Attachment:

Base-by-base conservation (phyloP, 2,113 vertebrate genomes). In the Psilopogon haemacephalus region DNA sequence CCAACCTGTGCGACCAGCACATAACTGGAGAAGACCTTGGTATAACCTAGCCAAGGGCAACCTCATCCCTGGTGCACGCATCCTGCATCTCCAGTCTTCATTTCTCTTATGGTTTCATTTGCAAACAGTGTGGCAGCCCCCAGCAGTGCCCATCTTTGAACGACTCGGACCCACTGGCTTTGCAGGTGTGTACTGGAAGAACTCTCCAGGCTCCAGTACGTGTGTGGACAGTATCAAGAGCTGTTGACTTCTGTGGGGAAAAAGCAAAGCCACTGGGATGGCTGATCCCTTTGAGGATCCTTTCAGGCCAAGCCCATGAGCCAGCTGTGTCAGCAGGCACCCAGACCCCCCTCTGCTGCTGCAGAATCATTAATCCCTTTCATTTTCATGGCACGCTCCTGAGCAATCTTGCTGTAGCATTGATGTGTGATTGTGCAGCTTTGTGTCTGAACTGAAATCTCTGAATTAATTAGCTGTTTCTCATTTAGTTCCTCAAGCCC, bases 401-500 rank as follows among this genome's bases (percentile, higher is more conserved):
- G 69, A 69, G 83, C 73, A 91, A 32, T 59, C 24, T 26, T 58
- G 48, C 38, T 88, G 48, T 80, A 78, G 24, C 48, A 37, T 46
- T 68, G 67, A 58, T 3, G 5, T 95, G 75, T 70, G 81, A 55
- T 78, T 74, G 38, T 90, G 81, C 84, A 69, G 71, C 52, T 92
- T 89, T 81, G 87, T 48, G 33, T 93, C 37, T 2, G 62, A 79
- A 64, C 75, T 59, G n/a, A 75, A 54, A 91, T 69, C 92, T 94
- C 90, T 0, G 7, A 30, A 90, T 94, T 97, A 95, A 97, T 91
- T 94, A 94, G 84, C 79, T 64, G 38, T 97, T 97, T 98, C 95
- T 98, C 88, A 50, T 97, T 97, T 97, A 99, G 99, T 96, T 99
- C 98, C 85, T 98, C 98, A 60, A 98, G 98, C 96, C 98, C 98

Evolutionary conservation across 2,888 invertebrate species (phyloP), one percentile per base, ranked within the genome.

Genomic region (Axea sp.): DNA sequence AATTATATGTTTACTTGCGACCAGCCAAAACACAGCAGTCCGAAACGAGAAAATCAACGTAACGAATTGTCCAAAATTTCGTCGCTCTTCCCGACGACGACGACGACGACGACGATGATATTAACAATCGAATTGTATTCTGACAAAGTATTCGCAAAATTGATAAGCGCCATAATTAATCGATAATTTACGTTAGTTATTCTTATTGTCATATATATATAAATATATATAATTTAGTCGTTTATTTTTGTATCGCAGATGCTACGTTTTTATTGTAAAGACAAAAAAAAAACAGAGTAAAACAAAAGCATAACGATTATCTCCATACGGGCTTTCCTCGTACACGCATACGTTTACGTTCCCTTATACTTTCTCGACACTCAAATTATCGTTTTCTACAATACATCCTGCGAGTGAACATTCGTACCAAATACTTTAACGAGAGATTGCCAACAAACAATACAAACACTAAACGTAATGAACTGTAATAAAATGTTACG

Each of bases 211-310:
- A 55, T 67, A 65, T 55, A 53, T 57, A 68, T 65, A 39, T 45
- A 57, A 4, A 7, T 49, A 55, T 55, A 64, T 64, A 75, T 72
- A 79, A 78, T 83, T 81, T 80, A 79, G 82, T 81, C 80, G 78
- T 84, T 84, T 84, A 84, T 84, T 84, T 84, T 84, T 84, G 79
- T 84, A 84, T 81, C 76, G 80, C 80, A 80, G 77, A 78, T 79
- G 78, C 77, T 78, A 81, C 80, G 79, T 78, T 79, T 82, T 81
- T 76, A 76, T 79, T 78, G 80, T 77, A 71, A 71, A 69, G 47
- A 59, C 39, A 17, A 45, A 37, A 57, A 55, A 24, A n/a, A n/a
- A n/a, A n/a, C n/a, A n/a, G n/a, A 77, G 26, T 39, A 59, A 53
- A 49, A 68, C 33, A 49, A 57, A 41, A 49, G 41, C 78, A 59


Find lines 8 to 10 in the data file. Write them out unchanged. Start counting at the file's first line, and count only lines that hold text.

- C 90, T 0, G 7, A 30, A 90, T 94, T 97, A 95, A 97, T 91
- T 94, A 94, G 84, C 79, T 64, G 38, T 97, T 97, T 98, C 95
- T 98, C 88, A 50, T 97, T 97, T 97, A 99, G 99, T 96, T 99